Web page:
Day 25 #NHBPM – How have your goals as a patient / advocate / person evolved?


Well, we are in the home stretch on the blogs and this is one that will really make me think.  In the beginning of the month I didn’t give much thought to my post, now, I am spending probably too much time on them 🙂  This one will be no different.
When I first started down the IBD road, I didn’t give it much thought.  I went through my years of being sick and I never had a goal in mind.  I just wanted to feel better and live my life.  I didn’t even know too much about the disease.  Growing up in the 1980’s the only resource around was the local library and since there wasn’t much written about Crohn’s there wasn’t much to read.

Over time, decades would pass.  During the 1990’s,  I started feeling a lot better to the point that I went off all medicines.  Since I didn’t know much about the disease, I didn’t know that this was a bad idea, and I didn’t see any point in learning more about my disease.  I went through life ignorant of what I had.

With the coming of a new century, my life changed.  In the 2000’s I started seeing a new GI who wanted me back on meds.  This started my downward spiral with medicine.  For some reason, I still never really felt the need to learn more about my disease or treatments.  Time would go on and living 20 years would come with me still ignorant about my disease.  I would go to some symposiums by CCFA and would read things here in there but by now I chose to just play dumb.  Why not?  I have been getting by without having to do much research.

By 2011, my life with the disease would change, and so would my goals.  My father in law who suffered with UC in his life and had a ostomy bag passed away.  This hit me because I looked up to him in my battle with IBD.  He was an inspiration in how he lived his life.  Second, I went into my biggest flare ever.  I started going through depression and felt like my life was going downhill real fast.

I started to feel useless in my battle.  After 23 years, I felt it was time.  It was time to finally find out just what I am living with.  I went online and realized just how much information was out there.  My life was about to change.  I was no longer going to be a patient, but an advocate.  I won’t go into the big details as I have talked about them a number of times already in other posts.   You know who I found online to be inspired by, who I learned from and just who could really help me.

After all is said and done, this blog now serves as my sounding board to help others.  I have gotten some really good feedback to show that what I stated out to do is working.  My main goal now is not educating myself but educating others.  I want to let other IBDers know just what options they have with their treatments, how to find a good GI and mainly just let them know that they aren’t alone with their disease.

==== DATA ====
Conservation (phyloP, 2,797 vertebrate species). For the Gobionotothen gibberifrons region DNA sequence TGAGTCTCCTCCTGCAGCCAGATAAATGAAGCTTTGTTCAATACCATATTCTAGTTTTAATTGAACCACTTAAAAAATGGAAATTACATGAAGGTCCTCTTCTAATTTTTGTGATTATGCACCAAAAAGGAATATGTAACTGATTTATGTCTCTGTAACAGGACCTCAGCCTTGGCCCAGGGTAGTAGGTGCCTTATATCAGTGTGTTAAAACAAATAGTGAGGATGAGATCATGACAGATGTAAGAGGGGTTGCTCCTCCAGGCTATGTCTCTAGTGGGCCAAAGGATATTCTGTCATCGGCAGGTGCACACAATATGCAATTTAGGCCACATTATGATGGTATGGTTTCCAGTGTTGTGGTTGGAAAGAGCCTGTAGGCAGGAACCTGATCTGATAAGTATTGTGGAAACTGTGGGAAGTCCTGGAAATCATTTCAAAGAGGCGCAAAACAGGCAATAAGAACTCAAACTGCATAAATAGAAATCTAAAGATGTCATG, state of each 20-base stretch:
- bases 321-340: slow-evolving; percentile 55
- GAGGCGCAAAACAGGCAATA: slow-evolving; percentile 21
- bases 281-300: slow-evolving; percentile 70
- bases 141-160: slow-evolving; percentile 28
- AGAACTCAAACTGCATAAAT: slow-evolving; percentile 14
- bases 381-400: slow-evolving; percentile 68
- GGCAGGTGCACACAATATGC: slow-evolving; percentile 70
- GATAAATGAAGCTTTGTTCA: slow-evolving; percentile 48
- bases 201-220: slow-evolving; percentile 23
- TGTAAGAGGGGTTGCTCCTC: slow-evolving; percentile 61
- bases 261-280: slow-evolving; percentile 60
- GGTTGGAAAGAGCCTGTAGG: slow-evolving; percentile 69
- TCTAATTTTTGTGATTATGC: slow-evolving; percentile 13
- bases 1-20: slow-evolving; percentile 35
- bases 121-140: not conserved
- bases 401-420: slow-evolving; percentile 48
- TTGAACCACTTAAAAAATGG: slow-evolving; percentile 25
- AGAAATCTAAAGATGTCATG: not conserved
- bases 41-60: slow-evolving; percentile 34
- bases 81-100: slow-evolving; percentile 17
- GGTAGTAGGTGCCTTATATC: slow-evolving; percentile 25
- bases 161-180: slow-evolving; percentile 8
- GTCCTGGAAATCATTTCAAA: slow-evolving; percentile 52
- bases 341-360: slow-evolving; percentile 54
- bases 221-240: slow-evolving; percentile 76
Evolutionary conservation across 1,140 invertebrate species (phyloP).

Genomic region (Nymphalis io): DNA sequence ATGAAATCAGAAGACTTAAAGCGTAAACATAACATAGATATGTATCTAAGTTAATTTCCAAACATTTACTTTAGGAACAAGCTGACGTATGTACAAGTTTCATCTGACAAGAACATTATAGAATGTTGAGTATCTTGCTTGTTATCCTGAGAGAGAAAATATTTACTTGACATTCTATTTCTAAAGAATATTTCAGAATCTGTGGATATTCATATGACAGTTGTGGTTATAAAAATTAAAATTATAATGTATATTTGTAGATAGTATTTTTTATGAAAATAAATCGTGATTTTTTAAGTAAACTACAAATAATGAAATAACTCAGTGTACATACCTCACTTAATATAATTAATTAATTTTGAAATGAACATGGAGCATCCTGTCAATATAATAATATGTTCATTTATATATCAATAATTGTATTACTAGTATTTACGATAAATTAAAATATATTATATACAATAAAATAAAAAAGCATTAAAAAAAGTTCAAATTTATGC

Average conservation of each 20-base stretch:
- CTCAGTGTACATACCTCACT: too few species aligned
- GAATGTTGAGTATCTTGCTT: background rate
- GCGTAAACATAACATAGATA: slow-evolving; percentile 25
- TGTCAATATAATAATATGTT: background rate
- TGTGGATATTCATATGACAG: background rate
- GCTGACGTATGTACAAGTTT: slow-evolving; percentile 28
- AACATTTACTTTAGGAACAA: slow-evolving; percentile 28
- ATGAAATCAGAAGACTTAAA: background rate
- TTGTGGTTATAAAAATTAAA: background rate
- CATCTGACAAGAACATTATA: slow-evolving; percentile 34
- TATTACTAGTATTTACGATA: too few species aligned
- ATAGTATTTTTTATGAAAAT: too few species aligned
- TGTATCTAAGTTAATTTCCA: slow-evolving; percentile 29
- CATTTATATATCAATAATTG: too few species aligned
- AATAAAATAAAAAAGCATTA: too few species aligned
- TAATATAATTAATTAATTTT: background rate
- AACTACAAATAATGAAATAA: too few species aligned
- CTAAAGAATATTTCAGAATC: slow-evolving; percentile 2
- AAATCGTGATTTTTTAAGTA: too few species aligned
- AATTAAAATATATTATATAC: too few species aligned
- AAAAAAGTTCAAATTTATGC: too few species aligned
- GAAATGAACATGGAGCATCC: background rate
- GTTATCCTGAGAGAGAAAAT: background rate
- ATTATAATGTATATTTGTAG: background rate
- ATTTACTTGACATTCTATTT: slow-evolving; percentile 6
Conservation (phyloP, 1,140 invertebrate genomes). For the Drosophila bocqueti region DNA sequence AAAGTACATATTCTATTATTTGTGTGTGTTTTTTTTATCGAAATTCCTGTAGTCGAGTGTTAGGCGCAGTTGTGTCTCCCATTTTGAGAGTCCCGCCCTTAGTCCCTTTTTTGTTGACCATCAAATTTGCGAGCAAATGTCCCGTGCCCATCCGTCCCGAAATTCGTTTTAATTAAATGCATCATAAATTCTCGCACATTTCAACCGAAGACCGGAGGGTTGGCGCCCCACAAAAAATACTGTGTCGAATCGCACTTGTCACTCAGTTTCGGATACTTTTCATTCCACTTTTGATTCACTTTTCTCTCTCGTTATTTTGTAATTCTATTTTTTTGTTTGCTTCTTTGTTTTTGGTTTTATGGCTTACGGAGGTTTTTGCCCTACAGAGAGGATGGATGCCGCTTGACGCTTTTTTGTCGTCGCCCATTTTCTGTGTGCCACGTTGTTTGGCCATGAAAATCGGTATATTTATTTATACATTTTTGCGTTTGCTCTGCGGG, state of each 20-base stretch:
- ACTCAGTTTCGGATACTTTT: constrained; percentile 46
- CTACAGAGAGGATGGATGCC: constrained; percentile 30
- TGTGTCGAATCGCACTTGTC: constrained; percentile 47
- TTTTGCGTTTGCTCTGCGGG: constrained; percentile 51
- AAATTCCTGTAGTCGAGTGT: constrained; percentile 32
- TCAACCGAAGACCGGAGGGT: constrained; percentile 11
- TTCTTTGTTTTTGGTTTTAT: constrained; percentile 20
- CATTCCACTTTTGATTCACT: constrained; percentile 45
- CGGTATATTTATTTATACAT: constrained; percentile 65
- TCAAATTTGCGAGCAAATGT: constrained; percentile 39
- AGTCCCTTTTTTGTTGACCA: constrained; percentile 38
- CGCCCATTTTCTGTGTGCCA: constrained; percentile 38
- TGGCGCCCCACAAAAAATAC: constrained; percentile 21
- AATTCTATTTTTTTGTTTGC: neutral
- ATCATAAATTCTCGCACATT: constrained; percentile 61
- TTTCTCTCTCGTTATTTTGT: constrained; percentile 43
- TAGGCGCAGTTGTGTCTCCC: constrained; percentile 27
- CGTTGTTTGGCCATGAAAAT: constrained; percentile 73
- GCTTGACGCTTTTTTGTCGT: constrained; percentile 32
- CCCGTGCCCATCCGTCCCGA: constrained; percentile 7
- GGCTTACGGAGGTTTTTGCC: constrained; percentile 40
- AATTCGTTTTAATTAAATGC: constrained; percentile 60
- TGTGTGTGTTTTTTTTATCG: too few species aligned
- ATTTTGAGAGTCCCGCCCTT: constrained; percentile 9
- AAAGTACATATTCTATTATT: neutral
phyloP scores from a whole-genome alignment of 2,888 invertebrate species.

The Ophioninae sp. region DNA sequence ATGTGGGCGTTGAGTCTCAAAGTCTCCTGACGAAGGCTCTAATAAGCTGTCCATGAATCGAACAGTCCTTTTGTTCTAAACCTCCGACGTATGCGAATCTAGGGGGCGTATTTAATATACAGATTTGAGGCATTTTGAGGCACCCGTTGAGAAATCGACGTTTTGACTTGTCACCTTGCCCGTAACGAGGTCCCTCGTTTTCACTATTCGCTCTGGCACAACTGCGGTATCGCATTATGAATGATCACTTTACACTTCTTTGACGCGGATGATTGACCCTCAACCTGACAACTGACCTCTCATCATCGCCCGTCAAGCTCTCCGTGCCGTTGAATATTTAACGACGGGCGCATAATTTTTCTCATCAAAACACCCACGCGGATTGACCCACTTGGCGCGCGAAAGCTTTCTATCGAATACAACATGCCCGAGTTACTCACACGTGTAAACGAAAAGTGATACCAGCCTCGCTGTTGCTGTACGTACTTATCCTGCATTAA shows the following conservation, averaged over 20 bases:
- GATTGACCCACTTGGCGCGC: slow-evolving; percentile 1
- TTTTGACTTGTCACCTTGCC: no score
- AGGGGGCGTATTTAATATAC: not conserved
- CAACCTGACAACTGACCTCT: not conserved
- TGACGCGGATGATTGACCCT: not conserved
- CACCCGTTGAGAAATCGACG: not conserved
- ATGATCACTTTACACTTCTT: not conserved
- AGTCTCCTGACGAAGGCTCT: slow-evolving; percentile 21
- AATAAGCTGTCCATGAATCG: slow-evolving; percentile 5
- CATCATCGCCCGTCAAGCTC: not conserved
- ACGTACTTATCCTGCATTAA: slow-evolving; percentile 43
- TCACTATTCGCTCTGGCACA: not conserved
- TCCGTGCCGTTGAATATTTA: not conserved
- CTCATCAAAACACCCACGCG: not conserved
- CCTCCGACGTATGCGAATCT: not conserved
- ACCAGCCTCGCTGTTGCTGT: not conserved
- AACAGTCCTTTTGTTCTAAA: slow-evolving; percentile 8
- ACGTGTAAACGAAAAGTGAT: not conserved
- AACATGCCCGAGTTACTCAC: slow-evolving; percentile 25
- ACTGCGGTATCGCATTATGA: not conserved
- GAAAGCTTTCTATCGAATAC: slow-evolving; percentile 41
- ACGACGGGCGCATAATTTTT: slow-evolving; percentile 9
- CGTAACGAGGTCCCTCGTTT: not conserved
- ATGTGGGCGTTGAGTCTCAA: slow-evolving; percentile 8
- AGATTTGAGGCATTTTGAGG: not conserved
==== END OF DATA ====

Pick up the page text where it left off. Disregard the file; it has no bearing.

My Facebook friends list has more IBDers than real friends.  Same for my Twitter account.  I talk to more people with UC and CD then I have ever.  Sometimes I learn some new information from them.  Sometimes I help them.  As 2012 draws to a close I look at where I have come from and how far I have traveled this year.  I went from feeling depressed, lonely and useless to being strong, confident and helping others.  I couldn’t have done it without the support of my fellow IBDers.

As for the future, I don’t know what it entails.  I want to become more active with CCFA.  I will probably work Camp Oasis this summer.  Anything else…I don’t know.  I guess we will have to wait and see.

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Day 24 #NHBPM – “If I had more than 24 hours in a day…” (Or unlimited spoons or funds)


Wow…more time on my hands.  What would I do?  I know of some other people with IBD that will love this post because they are limited to what they can do at the moment because of their disease.  I however am not in that place right now.  That doesn’t mean I don’t wish I had more time in the day.

So what would I do?  Well, first I spend so much time right now working on this blog.  It takes up not just time but energy.  An extra hour would be great to help focus more on my words to get them right.  I am usually distracted because I have the TV on or the wife is wanting some household chore done or something in life is just getting in the way.  More time means…more time.

I would also like to do more volunteer work for the IBD community.  I want to help with CCFA more.  Because of transportation issues, any office is too far.  The NYC office is close but I rely on mass transit so it takes forever to get home.  New Jerseys office is just too far of a drive at this time.  I don’t want to spend the gas.  More time in the day would give me the time to spend for travel so I can help out more.

More time in the day would also mean more time with my loved ones.  I can spend more time with my wife.  There is nothing better than having more time with the person who you love.  In life we never spend enough time telling someone how much we care about them.  This extra time would help with that.

And then there is my online family.  Facebook, Twitter…I love you all but don’t have enough time and sometimes energy to write to everyone.  I wish I had an extra hour or two to connect with my IBD family to see how everyone is doing and help out where I can.

Even now, as I end this blog I wish I had more time.   But reality is 24 hours.  So let’s start the day.

Feeling the IBD Love